© Chris Simon, University of Connecticut

Two cicadas mate.

It's a bit tricky, getting a tiny drop of Super Glue in exactly the right place on a cicada's thorax. Martin Wikelski must affix his microtransmitter far enough forward so that it doesn't interfere with her wings, because her wings, and how far she flies with them, are why Wikelski, a physiological ecologist at Princeton University, is spending a cloudy May morning watching ungainly red-eyed insects struggle out of their exoskeletons and creep up the trunks of trees whose roots they've been feeding on since 1987. Occasionally he plucks a cicada, glues on the 300 mg electronic burden, and gently places her (or him) back on the tree trunk to continue lumbering upward.

Being a cicada researcher is like being an astronomer on a NASA mission: It's a commitment to years and sometimes decades of waiting, followed by a brief...


There are three groups of Magicicada, comprising seven known species. The three groups – decim, decula, and cassini – differ in behavior, appearance, songs, and genetics. Each group has one species with a 17-year life cycle and at least one that lives 13 years. Periodical cicadas in different regions come out in different years. Each year-class or brood is designated with Roman numerals; this year's is Brood X. Most broods contain members from all three groups. Twelve broods are 17-year cicadas and live mostly in the northern United States and the Great Plains; three broods live 13 years, mostly in the South and Midwest.

In 1998, while still grad students at the University of Michigan, John Cooley and David Marshall (both now at the University of Connecticut at Storrs) built on previous work by Chris Simon (also at Storrs) and discovered a new periodical species. Cooley recalls that they were driving south to continue their study of cicada mating systems. Brood XIX, a 13-year brood, had just emerged, and the students started hearing what were supposed to be M. tredecim choruses at about the Missouri-Arkansas border.

"They didn't sound right to us," Cooley says. They tape-recorded the ruckus and looked at it on a spectrogram, using a computer to analyze the sounds. The typical decim chorus has a dominant pitch at around 1.3 kHz. "These choruses had two tones in them. One was down low at about 1.1 kHz, and one was way up there at about 1.7 kHz. We thought that was odd."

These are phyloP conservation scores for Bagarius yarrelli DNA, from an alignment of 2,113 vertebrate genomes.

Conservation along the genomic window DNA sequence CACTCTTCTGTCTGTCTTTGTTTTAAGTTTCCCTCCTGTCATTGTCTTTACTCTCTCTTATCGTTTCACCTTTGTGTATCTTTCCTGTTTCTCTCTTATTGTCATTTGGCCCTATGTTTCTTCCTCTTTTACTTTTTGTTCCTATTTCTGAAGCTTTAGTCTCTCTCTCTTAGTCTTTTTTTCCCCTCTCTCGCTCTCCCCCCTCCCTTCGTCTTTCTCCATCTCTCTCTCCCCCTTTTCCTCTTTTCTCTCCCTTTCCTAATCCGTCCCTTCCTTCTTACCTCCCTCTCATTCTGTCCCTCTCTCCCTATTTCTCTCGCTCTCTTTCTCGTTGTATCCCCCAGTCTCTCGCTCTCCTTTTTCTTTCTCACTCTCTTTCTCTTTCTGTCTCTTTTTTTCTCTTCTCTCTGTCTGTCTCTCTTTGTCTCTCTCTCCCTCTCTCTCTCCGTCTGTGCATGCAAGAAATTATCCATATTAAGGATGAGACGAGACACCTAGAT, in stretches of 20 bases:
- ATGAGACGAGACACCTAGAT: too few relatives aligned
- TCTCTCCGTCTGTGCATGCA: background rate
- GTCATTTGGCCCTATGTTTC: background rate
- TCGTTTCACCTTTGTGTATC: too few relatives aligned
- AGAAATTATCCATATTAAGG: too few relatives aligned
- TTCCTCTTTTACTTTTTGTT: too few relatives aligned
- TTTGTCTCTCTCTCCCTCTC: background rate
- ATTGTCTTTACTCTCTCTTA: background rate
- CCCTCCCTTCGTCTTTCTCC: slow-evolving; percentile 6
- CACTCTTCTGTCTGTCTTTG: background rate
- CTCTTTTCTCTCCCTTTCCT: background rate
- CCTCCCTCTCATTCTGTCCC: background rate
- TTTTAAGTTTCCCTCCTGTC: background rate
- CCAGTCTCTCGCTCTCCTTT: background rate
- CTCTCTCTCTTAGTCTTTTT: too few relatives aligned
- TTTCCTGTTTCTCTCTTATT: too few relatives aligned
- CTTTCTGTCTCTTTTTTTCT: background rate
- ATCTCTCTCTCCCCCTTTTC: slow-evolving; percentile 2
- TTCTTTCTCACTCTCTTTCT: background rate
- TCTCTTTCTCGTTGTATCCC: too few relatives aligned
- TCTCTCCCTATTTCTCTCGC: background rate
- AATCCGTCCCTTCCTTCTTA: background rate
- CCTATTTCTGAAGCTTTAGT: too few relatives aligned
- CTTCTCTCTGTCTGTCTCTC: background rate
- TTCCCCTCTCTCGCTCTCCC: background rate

They soon noticed that cicadas making high-pitched sounds never made low-pitched sounds, and they also had dark abdomens. Cicadas making low-pitched sounds had light abdomens. After the previous Brood XIX emergence in 1985, Simon and Andrew Martin had shown that the midwestern and southern cicadas, then both known as M. tredecim, varied in abdomen color and had two different mitochondrial lineages. Cooley and Marshall suspected that those differences, plus the distinctive songs and mating habits (females mated with males having the same abdomen color), suggested two distinct species.1 The species were not hybridizing in this narrow zone of overlap from Arkansas to southern Indiana, but instead were maintaining their differences with diverse mating calls. The northern darker cicada is now known as M. neotredecim, while the lighter southern form continues as M. tredecim. The new species probably arose no more than 8000 years ago, when glaciers departed.


How new periodical species arise poses a mystery in light of the insect's survival strategy. Researchers describe them as "predator foolhardy": Some cicadas can flee hungry birds, but the sluggish periodicals are easy snacks. Instead, they survive via predator satiation. They emerge in the billions, so numerous that predators can't eat them all. "They combine the idea of safety in numbers with the idea of not being around for a long period of time," explains Simon.


Tabitha M. Powledge

A Brood-X cicada emerges from its exoskeleton.

Satiation as a strategy makes speciation difficult. Individuals pioneering a new trait are few in number; chances are they would be picked off quickly and fail to pass on the trait. Randel Cox, an earth scientist at the University of Memphis, and Chris Carlton, now director of the Louisiana State Arthropod Museum in Baton Rouge, suggested that neotredecim could have evolved if a dominant gene for the 13-year life cycle moved northward from the southern tredecim to invade septendecim.2 In this model, a narrow zone of hybridization between the two populations opened every 221 years, when tredecim and septendecim emerged simultaneously. The model also assumes that only tredecim males carrying the gene mated with septendecim females, because neotredecim possesses the septendecim mitochondrion. The resulting hybrid, a cicada that resembled septendecim in every way except life-cycle length, slowly progressed northward.